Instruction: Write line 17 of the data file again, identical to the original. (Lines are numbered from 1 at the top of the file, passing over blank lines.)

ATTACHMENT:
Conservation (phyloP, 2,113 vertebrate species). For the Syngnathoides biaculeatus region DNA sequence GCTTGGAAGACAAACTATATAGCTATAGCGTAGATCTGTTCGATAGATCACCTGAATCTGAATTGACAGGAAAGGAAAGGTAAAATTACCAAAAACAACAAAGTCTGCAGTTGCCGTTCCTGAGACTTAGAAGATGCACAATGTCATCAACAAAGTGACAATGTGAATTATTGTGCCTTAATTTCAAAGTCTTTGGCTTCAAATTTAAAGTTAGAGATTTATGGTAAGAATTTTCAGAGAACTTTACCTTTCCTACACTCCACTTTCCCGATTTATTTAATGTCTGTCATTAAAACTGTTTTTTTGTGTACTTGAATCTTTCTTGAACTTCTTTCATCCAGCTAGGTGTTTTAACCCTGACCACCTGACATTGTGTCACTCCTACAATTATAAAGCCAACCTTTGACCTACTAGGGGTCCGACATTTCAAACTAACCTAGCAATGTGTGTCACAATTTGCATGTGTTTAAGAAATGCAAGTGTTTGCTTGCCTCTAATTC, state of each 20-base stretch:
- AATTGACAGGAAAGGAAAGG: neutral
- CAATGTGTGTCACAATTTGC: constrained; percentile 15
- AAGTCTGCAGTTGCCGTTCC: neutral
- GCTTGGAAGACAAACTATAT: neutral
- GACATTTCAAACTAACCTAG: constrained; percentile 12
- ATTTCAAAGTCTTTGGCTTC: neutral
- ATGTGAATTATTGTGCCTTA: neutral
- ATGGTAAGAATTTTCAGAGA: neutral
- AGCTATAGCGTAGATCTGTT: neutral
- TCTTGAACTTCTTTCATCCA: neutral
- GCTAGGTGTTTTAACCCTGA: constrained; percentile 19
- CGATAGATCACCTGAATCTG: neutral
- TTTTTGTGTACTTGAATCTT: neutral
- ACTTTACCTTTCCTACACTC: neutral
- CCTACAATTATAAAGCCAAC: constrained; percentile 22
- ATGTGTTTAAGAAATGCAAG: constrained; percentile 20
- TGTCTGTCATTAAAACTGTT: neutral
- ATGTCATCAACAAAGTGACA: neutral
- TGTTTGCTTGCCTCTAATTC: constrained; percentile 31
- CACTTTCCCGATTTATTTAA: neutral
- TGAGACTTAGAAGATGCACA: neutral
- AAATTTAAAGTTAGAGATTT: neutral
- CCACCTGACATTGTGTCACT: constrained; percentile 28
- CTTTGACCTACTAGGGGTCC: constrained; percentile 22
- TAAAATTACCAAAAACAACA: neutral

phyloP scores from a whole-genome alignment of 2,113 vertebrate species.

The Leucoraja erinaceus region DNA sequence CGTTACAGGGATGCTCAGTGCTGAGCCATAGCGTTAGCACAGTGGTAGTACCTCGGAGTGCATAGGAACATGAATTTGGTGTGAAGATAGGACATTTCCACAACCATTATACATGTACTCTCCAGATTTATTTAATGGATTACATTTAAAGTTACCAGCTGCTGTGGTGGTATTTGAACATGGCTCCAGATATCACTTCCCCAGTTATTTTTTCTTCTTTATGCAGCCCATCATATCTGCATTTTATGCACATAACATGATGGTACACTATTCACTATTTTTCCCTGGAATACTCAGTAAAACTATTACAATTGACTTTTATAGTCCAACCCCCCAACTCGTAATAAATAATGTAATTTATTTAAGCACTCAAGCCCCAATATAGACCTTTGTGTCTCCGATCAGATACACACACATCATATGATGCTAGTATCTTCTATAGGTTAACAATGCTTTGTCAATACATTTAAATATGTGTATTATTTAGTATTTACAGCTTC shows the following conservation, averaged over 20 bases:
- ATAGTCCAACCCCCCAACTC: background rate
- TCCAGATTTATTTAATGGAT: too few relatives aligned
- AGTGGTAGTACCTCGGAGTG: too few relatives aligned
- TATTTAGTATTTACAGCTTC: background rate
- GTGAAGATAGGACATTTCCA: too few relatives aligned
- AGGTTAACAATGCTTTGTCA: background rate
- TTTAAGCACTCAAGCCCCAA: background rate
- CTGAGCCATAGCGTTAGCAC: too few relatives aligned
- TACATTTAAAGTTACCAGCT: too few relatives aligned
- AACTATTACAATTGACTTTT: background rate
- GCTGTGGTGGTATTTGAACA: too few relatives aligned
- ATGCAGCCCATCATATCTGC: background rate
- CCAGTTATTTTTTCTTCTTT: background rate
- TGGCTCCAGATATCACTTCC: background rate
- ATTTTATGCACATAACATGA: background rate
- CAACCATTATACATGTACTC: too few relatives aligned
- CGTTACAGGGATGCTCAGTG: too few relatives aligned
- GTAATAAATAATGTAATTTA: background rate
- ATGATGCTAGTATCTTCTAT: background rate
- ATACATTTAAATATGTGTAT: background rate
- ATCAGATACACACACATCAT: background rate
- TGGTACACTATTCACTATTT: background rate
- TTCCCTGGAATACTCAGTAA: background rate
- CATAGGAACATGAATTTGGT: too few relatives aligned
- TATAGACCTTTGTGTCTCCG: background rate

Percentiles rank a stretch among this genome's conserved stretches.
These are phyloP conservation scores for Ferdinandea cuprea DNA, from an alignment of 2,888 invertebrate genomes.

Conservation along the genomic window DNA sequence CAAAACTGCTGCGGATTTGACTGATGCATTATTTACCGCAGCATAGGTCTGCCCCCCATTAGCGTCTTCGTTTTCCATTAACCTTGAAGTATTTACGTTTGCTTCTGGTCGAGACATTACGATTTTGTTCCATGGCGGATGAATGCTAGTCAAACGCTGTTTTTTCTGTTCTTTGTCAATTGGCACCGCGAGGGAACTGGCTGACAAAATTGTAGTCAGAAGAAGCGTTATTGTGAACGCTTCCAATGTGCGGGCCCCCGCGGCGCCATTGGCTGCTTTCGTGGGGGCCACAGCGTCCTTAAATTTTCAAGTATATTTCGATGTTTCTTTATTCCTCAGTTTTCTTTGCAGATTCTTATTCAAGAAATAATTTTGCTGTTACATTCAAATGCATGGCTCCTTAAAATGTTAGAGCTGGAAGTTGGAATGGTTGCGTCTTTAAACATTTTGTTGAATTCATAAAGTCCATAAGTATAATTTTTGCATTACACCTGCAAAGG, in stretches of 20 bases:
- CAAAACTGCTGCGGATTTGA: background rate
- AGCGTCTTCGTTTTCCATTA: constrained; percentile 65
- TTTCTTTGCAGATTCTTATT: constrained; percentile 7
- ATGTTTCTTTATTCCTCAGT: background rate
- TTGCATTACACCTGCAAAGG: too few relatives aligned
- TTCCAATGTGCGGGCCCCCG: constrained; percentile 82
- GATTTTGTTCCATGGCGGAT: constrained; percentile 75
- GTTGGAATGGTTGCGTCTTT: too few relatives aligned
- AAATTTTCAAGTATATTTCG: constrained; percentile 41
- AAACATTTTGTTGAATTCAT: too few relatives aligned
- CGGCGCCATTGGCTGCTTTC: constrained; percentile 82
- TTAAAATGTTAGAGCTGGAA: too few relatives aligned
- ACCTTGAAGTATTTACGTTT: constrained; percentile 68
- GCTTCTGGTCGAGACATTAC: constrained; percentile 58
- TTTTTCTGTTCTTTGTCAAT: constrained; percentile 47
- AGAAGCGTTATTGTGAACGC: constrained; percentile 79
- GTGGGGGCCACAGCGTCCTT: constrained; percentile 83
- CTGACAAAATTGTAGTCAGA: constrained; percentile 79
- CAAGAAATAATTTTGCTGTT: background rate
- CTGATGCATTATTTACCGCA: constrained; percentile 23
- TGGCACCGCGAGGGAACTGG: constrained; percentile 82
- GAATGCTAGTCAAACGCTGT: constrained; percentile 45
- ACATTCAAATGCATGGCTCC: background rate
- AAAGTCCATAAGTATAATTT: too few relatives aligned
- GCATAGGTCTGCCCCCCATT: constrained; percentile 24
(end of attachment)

- ATGTGTTTAAGAAATGCAAG: constrained; percentile 20